Lillian Koroschetz 1935 age 18

A bit of character background:  Esther Schultz, mentioned here in Lil's diary, was Dad's "buddy," not really a girlfriend, which explains her generous sharing of Fred at this dance. She became a life-long friend of the family. Here's Lil's next diary entry on the subject of "Fred Gartz."

Sunday a.m. 3:15 May 11, 1941 

Well of all things--I just returned from a dance...at the Moose Hall, 130 N. Dearborn, and by a curious coincidence this diary entry is again caused by meeting Fred Gartz again.

There’s no doubt about it; I’m in love with him after meeting him thrice. He was at the dance with his two brothers and some other friends, each with a girl friend. However, shortly after he saw me there (Fred) he asked me to dance, and we had quite a few numbers together. The first time I met him, (Nov. 19, 1940), I taught him the Polish hop and tonight I taught him the Rhumba. He catches on to all dances miraculously fast. We have so much fun together.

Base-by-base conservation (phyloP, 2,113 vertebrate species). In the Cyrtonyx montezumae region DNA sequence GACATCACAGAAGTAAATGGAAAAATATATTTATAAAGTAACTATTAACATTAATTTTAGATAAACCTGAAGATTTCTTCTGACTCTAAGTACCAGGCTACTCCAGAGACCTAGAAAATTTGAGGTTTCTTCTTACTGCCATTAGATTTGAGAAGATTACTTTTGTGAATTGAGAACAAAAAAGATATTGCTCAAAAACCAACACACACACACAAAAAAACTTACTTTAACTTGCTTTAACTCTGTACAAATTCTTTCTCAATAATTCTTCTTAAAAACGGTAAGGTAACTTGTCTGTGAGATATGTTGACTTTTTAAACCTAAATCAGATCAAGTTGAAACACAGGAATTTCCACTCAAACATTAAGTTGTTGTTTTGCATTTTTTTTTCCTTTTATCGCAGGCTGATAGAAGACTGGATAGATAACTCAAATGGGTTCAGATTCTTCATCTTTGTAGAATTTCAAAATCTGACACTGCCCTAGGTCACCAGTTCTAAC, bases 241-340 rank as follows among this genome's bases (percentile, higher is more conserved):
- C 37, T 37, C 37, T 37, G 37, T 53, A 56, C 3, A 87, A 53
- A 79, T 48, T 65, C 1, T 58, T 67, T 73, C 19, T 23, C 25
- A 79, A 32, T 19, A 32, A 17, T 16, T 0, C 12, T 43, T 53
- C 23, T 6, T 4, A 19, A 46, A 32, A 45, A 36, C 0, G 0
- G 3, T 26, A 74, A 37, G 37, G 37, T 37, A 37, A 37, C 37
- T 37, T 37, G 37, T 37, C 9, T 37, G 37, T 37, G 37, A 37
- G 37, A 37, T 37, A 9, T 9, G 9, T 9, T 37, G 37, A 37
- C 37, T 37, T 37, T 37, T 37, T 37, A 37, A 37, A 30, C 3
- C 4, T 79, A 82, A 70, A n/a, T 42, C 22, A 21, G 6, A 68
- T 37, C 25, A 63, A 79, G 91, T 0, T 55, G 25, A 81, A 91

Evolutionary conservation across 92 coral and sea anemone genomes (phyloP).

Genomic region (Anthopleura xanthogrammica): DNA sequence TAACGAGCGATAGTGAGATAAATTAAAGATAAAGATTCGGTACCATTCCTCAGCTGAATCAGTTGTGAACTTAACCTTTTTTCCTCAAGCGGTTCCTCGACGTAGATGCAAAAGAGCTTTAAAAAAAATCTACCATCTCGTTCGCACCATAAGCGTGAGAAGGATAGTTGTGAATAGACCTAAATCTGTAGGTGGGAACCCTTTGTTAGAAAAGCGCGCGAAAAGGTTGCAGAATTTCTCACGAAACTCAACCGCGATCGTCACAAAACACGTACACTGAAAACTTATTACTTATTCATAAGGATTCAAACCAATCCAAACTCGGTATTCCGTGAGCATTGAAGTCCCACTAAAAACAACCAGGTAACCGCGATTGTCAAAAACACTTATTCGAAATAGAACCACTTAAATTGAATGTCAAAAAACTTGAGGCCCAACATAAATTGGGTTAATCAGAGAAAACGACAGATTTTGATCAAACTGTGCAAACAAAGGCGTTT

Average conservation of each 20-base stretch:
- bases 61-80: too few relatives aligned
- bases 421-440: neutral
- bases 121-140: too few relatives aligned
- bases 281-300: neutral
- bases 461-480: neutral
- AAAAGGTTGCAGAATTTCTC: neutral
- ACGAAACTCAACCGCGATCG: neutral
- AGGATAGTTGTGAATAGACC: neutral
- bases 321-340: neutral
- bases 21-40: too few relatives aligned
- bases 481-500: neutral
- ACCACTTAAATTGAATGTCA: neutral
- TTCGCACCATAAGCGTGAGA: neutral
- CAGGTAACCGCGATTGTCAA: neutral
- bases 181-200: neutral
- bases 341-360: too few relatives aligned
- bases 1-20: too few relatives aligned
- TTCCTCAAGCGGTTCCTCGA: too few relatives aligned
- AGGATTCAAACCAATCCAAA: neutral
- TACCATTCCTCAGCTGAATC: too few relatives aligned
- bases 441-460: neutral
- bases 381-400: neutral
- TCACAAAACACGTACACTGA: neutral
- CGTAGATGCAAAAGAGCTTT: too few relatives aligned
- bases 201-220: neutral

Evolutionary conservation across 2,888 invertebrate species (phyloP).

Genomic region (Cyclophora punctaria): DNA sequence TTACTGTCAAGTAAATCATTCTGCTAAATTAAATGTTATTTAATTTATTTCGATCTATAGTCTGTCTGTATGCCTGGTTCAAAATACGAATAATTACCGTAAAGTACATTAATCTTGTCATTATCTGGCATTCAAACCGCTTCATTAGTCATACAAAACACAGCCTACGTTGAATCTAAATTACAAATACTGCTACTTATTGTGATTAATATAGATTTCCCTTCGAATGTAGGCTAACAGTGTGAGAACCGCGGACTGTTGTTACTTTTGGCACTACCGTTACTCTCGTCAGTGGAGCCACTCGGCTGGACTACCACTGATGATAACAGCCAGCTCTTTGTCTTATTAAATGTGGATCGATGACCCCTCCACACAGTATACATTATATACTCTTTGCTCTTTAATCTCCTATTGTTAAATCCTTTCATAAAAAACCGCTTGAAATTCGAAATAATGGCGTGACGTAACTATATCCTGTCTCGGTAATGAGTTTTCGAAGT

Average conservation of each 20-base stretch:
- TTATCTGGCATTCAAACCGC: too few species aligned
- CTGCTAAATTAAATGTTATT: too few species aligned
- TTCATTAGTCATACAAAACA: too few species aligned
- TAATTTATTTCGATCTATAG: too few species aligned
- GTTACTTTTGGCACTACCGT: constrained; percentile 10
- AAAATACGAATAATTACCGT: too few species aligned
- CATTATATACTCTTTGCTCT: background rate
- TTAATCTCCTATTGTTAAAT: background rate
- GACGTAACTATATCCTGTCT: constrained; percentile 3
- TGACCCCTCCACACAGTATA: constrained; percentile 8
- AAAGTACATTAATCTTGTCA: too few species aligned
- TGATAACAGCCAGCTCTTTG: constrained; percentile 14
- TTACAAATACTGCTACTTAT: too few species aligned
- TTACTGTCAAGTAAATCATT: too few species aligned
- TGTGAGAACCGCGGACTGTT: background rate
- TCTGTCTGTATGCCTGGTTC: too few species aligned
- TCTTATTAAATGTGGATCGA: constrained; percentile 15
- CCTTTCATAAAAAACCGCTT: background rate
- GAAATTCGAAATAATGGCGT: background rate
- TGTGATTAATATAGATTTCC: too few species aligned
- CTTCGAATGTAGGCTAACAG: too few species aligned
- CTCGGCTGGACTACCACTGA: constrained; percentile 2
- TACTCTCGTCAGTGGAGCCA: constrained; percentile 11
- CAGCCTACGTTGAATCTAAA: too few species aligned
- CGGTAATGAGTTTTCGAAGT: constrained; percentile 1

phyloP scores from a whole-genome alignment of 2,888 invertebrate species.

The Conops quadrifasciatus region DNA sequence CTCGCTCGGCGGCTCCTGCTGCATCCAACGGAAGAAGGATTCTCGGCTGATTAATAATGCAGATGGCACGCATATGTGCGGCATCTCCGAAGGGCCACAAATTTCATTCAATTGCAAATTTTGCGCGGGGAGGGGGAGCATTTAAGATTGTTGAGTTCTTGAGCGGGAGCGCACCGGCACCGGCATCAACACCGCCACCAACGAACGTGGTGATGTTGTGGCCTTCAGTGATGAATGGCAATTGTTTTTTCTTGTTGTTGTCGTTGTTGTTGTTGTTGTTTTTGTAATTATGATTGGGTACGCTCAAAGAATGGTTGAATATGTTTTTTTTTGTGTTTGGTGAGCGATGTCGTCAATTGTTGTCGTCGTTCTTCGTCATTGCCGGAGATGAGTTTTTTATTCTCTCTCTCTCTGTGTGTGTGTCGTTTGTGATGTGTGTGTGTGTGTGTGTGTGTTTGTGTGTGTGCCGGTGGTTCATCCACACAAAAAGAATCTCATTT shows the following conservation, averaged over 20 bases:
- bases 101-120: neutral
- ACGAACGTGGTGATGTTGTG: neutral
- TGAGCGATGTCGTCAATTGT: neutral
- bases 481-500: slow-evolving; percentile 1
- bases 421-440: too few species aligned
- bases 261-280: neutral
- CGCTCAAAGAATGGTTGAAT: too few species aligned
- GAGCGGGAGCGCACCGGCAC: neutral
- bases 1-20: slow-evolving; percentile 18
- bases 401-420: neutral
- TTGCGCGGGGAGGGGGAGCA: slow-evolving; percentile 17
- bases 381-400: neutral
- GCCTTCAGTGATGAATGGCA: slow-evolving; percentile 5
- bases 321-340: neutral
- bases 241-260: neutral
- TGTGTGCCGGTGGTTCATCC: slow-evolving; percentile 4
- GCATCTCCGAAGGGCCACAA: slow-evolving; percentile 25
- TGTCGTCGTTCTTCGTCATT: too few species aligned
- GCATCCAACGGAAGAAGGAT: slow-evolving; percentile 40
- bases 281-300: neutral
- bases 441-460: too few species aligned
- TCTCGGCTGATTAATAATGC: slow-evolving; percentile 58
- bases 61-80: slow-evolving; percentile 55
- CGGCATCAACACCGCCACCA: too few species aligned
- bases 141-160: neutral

He’s really the first man I’ve met that I think I’d like to marry--intelligent, crazy, fun, and we have no end of things to talk about. In fact, when he first came to me this evening, we started to talk and had so much fun together and were so engrossed, we didn’t even start to dance immediately.

He apparently goes out with quite a number of girls, and this one, viz., Esther Schultz liked me very well and kept urging Fred to dance with me so that she could watch us. I sat at their table practically all evening and we all had a beer and sandwich together.

Hell, I have the worst luck, though. The previous time I met him we seemed to have such a wonderful time too -- and not a phone call from him.